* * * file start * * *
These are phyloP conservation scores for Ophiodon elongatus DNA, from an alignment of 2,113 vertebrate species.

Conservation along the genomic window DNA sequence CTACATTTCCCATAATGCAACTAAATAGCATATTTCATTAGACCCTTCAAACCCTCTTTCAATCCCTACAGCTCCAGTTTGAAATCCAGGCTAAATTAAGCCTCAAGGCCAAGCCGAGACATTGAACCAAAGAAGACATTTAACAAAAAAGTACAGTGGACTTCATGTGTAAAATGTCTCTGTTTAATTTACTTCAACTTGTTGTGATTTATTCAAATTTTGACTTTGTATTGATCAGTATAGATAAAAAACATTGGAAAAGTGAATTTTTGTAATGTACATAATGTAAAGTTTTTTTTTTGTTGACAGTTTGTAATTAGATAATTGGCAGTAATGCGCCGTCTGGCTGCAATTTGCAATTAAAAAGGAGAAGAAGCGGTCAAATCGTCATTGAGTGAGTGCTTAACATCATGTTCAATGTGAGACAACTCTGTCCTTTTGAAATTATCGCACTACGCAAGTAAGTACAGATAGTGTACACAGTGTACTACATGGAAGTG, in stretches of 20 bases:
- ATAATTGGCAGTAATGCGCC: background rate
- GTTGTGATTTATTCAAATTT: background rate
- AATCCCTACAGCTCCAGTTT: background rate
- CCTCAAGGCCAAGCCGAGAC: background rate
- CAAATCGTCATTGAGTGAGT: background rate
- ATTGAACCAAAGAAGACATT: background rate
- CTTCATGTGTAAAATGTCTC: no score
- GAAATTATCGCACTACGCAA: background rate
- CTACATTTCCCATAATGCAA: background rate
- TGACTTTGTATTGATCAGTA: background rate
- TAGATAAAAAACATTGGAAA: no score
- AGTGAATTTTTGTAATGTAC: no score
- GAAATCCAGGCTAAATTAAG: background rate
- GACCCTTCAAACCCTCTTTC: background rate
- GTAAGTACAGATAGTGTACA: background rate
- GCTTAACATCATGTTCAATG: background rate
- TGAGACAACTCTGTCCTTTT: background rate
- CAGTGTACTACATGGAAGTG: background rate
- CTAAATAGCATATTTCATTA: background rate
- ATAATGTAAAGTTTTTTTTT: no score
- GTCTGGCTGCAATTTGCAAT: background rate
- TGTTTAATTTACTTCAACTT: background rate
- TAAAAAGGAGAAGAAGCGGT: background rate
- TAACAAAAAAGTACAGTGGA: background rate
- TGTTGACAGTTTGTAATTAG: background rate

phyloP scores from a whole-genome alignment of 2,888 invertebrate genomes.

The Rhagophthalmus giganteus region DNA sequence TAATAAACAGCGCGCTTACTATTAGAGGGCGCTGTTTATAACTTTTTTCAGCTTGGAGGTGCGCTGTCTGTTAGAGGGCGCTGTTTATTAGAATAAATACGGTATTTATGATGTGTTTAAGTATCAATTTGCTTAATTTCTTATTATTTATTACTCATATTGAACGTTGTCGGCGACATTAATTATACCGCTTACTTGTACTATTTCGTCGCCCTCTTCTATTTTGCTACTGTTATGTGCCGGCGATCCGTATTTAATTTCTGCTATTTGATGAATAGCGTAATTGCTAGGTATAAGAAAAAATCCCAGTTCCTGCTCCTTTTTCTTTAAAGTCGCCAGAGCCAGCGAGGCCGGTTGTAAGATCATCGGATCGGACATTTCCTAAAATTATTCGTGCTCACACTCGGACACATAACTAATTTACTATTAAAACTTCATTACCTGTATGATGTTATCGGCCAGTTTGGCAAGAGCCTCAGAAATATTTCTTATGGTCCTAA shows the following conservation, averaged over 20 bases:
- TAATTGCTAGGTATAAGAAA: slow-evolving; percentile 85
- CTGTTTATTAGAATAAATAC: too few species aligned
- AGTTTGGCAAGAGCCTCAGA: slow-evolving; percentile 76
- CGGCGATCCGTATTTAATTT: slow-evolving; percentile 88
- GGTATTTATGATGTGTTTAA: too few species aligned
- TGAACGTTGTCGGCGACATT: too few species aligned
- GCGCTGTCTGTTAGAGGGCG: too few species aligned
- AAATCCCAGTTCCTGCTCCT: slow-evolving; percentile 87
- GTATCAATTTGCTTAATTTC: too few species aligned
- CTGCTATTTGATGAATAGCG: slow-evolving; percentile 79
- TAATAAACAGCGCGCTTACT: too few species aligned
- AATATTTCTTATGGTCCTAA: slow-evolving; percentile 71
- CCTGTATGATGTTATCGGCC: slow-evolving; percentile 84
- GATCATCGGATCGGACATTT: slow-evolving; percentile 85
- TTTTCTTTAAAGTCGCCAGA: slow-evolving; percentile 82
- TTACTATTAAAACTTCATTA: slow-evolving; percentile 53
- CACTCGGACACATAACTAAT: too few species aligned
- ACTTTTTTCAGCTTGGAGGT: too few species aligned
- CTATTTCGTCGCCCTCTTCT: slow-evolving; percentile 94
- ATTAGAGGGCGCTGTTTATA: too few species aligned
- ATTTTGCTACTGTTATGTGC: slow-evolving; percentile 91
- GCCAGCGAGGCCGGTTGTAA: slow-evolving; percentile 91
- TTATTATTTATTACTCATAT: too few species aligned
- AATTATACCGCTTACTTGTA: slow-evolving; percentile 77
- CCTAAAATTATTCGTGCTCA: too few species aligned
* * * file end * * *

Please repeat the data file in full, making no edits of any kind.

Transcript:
These are phyloP conservation scores for Ophiodon elongatus DNA, from an alignment of 2,113 vertebrate species.

Conservation along the genomic window DNA sequence CTACATTTCCCATAATGCAACTAAATAGCATATTTCATTAGACCCTTCAAACCCTCTTTCAATCCCTACAGCTCCAGTTTGAAATCCAGGCTAAATTAAGCCTCAAGGCCAAGCCGAGACATTGAACCAAAGAAGACATTTAACAAAAAAGTACAGTGGACTTCATGTGTAAAATGTCTCTGTTTAATTTACTTCAACTTGTTGTGATTTATTCAAATTTTGACTTTGTATTGATCAGTATAGATAAAAAACATTGGAAAAGTGAATTTTTGTAATGTACATAATGTAAAGTTTTTTTTTTGTTGACAGTTTGTAATTAGATAATTGGCAGTAATGCGCCGTCTGGCTGCAATTTGCAATTAAAAAGGAGAAGAAGCGGTCAAATCGTCATTGAGTGAGTGCTTAACATCATGTTCAATGTGAGACAACTCTGTCCTTTTGAAATTATCGCACTACGCAAGTAAGTACAGATAGTGTACACAGTGTACTACATGGAAGTG, in stretches of 20 bases:
- ATAATTGGCAGTAATGCGCC: background rate
- GTTGTGATTTATTCAAATTT: background rate
- AATCCCTACAGCTCCAGTTT: background rate
- CCTCAAGGCCAAGCCGAGAC: background rate
- CAAATCGTCATTGAGTGAGT: background rate
- ATTGAACCAAAGAAGACATT: background rate
- CTTCATGTGTAAAATGTCTC: no score
- GAAATTATCGCACTACGCAA: background rate
- CTACATTTCCCATAATGCAA: background rate
- TGACTTTGTATTGATCAGTA: background rate
- TAGATAAAAAACATTGGAAA: no score
- AGTGAATTTTTGTAATGTAC: no score
- GAAATCCAGGCTAAATTAAG: background rate
- GACCCTTCAAACCCTCTTTC: background rate
- GTAAGTACAGATAGTGTACA: background rate
- GCTTAACATCATGTTCAATG: background rate
- TGAGACAACTCTGTCCTTTT: background rate
- CAGTGTACTACATGGAAGTG: background rate
- CTAAATAGCATATTTCATTA: background rate
- ATAATGTAAAGTTTTTTTTT: no score
- GTCTGGCTGCAATTTGCAAT: background rate
- TGTTTAATTTACTTCAACTT: background rate
- TAAAAAGGAGAAGAAGCGGT: background rate
- TAACAAAAAAGTACAGTGGA: background rate
- TGTTGACAGTTTGTAATTAG: background rate

phyloP scores from a whole-genome alignment of 2,888 invertebrate genomes.

The Rhagophthalmus giganteus region DNA sequence TAATAAACAGCGCGCTTACTATTAGAGGGCGCTGTTTATAACTTTTTTCAGCTTGGAGGTGCGCTGTCTGTTAGAGGGCGCTGTTTATTAGAATAAATACGGTATTTATGATGTGTTTAAGTATCAATTTGCTTAATTTCTTATTATTTATTACTCATATTGAACGTTGTCGGCGACATTAATTATACCGCTTACTTGTACTATTTCGTCGCCCTCTTCTATTTTGCTACTGTTATGTGCCGGCGATCCGTATTTAATTTCTGCTATTTGATGAATAGCGTAATTGCTAGGTATAAGAAAAAATCCCAGTTCCTGCTCCTTTTTCTTTAAAGTCGCCAGAGCCAGCGAGGCCGGTTGTAAGATCATCGGATCGGACATTTCCTAAAATTATTCGTGCTCACACTCGGACACATAACTAATTTACTATTAAAACTTCATTACCTGTATGATGTTATCGGCCAGTTTGGCAAGAGCCTCAGAAATATTTCTTATGGTCCTAA shows the following conservation, averaged over 20 bases:
- TAATTGCTAGGTATAAGAAA: slow-evolving; percentile 85
- CTGTTTATTAGAATAAATAC: too few species aligned
- AGTTTGGCAAGAGCCTCAGA: slow-evolving; percentile 76
- CGGCGATCCGTATTTAATTT: slow-evolving; percentile 88
- GGTATTTATGATGTGTTTAA: too few species aligned
- TGAACGTTGTCGGCGACATT: too few species aligned
- GCGCTGTCTGTTAGAGGGCG: too few species aligned
- AAATCCCAGTTCCTGCTCCT: slow-evolving; percentile 87
- GTATCAATTTGCTTAATTTC: too few species aligned
- CTGCTATTTGATGAATAGCG: slow-evolving; percentile 79
- TAATAAACAGCGCGCTTACT: too few species aligned
- AATATTTCTTATGGTCCTAA: slow-evolving; percentile 71
- CCTGTATGATGTTATCGGCC: slow-evolving; percentile 84
- GATCATCGGATCGGACATTT: slow-evolving; percentile 85
- TTTTCTTTAAAGTCGCCAGA: slow-evolving; percentile 82
- TTACTATTAAAACTTCATTA: slow-evolving; percentile 53
- CACTCGGACACATAACTAAT: too few species aligned
- ACTTTTTTCAGCTTGGAGGT: too few species aligned
- CTATTTCGTCGCCCTCTTCT: slow-evolving; percentile 94
- ATTAGAGGGCGCTGTTTATA: too few species aligned
- ATTTTGCTACTGTTATGTGC: slow-evolving; percentile 91
- GCCAGCGAGGCCGGTTGTAA: slow-evolving; percentile 91
- TTATTATTTATTACTCATAT: too few species aligned
- AATTATACCGCTTACTTGTA: slow-evolving; percentile 77
- CCTAAAATTATTCGTGCTCA: too few species aligned